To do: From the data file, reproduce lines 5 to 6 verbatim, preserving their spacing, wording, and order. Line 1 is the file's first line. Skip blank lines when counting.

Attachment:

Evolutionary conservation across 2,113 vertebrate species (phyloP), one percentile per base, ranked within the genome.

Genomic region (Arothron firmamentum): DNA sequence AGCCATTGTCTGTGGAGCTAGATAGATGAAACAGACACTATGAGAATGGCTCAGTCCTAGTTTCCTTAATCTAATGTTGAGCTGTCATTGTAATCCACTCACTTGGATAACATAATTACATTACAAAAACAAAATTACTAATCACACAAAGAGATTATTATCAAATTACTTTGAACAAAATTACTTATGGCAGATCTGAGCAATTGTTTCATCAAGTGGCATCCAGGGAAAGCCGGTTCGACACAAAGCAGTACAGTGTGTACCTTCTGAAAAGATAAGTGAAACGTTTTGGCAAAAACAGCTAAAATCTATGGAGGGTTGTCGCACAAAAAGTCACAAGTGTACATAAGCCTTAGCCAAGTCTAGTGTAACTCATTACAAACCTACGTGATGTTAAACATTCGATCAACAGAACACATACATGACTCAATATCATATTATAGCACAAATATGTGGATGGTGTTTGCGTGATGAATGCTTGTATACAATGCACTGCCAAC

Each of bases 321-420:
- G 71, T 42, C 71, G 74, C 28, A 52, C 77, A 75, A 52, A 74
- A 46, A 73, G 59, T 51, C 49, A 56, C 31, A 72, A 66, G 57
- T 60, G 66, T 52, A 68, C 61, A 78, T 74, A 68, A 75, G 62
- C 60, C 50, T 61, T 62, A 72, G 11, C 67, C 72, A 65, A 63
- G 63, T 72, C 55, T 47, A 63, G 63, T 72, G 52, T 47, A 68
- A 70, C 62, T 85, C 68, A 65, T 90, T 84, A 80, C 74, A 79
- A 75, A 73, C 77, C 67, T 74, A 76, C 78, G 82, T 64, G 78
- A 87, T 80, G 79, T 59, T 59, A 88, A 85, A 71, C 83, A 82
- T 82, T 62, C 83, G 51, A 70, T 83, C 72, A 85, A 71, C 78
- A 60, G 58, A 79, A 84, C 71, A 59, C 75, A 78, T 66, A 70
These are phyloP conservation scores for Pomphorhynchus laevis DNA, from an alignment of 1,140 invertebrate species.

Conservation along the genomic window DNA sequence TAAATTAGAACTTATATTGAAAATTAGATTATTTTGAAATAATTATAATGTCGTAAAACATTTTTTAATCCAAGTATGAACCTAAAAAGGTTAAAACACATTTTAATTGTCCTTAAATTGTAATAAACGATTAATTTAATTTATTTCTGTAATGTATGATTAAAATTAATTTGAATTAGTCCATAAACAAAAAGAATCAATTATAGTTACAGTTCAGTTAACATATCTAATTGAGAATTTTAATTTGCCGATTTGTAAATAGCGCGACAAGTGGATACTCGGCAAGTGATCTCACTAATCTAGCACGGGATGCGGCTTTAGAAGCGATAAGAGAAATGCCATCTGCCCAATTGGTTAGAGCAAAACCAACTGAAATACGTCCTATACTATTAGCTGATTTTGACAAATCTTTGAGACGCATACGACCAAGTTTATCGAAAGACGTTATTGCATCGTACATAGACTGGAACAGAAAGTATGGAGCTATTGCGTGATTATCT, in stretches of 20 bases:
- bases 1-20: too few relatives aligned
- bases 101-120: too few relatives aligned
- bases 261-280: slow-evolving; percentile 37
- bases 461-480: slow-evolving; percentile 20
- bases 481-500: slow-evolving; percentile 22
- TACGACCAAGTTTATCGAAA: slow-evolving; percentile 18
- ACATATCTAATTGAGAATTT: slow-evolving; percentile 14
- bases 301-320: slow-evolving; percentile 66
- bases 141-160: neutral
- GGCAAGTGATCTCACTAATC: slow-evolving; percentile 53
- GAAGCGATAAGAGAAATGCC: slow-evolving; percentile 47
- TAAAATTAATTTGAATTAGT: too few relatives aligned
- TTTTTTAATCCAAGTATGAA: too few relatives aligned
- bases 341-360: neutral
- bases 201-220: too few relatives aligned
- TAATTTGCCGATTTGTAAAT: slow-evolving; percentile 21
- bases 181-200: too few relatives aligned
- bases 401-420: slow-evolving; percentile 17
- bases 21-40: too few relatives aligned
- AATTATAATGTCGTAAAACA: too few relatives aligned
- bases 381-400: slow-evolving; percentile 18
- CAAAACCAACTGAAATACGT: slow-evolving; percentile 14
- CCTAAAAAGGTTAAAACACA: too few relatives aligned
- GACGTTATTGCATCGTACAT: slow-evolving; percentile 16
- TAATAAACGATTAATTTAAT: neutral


- A 46, A 73, G 59, T 51, C 49, A 56, C 31, A 72, A 66, G 57
- T 60, G 66, T 52, A 68, C 61, A 78, T 74, A 68, A 75, G 62